Advisory Board Meetings

Athletic Committee

Mon, 2/18, 6 pm

Public Art Advisory Board

Wed, 2/20, 6:15 pm

The top item on the PAAB agenda will be Layfette Private Development Project review.

Greenway Committee

Thursday, 2/21, 6 pm

Emails from Citizens

Emails from citizens this week included:

  • Concerns on the Weldon Ridge rezoning proposal (Concerns continue to contain misinformation. I assume there is something on social media spreading the false information. Council will make a decision on this proposal months from now.)
  • A question about why Cary doesn’t make resolutions on national issues (The Cary council has a practice of not making non-binding resolutions on national and state issues that are considered partisan or have been politicized. While we might personally believe some actions taken on the national level are ridiculous it is not a decision we control. So if we make a resolution we are doing two things: setting a precedent to make public statements about politicized issues where we are not the decision makers, and making a statement where its only outcome is to make some people feel good. Getting involved in national and state partisan issues is divisive and doesn’t accomplish our goals of working together to make the best possible decisions that will make Cary the best it can be. )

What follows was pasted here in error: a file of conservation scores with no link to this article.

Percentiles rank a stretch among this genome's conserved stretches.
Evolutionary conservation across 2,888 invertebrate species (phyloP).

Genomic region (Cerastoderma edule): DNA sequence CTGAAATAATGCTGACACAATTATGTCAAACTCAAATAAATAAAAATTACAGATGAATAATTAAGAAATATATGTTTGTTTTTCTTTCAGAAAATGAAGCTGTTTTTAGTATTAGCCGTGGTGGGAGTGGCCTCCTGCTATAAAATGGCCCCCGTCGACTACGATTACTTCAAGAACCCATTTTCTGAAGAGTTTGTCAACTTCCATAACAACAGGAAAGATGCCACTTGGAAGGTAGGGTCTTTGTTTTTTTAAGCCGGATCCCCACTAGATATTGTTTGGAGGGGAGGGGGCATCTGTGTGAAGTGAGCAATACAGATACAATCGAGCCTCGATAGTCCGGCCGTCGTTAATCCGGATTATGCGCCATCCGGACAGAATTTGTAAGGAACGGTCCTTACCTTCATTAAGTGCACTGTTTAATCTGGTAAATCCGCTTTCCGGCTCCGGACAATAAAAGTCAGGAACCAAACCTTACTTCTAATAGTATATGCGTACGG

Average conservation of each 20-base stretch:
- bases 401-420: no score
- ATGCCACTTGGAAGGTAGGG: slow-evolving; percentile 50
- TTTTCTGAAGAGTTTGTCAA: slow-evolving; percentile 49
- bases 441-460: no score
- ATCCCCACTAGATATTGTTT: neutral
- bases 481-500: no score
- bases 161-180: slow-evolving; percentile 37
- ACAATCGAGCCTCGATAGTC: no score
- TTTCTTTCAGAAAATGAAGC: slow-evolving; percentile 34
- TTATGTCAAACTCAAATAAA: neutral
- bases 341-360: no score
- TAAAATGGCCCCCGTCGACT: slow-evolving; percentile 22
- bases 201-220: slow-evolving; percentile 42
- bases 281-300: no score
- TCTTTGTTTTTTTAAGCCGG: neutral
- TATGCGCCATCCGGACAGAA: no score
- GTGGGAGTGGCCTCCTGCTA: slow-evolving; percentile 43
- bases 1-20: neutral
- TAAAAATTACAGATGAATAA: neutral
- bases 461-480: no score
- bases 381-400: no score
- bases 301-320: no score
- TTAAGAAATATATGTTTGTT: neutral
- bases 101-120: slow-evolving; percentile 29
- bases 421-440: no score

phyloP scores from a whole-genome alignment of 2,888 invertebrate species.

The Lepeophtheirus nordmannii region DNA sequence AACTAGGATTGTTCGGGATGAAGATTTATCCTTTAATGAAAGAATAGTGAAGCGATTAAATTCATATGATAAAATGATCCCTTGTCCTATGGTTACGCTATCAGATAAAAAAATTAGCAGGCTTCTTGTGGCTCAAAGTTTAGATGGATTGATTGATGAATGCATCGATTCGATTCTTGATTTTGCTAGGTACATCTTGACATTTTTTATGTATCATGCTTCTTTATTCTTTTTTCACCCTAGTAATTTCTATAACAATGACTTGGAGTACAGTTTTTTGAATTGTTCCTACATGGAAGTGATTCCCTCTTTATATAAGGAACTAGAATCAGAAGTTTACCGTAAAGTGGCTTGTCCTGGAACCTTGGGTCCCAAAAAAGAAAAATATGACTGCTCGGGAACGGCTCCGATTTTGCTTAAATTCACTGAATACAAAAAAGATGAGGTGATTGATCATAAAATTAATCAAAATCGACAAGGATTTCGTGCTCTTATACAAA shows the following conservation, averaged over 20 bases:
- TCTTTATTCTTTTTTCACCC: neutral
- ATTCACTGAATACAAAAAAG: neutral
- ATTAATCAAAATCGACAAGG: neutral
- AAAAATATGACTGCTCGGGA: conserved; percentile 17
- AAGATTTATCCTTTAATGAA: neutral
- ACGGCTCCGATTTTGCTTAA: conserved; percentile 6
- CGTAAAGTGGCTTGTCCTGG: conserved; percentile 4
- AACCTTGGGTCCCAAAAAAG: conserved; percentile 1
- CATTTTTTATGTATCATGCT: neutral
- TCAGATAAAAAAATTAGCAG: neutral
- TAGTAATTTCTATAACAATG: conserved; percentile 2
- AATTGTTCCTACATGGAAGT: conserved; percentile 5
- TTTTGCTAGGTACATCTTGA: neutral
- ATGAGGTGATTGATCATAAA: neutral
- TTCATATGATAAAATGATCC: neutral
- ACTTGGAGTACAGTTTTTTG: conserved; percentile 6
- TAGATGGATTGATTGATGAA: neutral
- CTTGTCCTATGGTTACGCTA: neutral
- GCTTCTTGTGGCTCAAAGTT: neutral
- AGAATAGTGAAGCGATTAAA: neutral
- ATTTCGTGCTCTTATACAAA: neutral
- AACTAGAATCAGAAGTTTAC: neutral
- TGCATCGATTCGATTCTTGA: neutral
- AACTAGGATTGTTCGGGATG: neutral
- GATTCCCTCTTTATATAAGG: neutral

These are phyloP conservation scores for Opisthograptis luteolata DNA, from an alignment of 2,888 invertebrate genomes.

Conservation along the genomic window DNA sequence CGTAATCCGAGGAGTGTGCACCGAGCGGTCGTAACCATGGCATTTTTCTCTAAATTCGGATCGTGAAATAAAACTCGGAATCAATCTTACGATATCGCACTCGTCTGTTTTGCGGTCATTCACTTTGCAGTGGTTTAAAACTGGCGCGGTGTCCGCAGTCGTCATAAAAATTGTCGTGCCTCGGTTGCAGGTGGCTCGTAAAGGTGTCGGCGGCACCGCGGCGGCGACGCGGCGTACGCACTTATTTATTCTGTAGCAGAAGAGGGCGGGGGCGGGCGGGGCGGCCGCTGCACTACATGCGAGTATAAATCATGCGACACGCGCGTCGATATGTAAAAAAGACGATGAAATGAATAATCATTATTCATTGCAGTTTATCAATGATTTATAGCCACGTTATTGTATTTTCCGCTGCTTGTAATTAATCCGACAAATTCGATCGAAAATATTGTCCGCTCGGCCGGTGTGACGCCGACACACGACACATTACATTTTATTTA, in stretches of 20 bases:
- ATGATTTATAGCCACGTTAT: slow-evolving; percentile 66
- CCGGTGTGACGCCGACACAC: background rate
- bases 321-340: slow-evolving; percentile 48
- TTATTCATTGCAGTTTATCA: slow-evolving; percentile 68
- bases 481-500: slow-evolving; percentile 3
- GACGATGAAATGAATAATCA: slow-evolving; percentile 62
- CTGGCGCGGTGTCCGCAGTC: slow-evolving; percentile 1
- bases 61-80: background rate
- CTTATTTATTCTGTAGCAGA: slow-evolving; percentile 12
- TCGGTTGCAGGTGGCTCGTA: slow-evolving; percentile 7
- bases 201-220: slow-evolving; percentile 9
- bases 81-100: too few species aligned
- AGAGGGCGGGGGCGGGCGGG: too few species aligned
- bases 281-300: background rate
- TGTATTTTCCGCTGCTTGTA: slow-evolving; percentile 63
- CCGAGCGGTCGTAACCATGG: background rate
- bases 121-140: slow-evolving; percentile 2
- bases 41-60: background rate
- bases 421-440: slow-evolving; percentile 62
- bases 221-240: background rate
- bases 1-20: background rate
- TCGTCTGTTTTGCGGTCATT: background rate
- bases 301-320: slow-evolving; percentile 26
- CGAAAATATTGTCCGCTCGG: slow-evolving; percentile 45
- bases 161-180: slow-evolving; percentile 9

• Several invitations to events.

Next week’s activities includes a meeting with staff, a meeting with TJCOG liaisons, a Mayors Association meeting, an historic structures public meeting, a CAMPO meeting, a taping of an abbreviated version of the State of Cary address, and the staff-council working retreat.

Get In Touch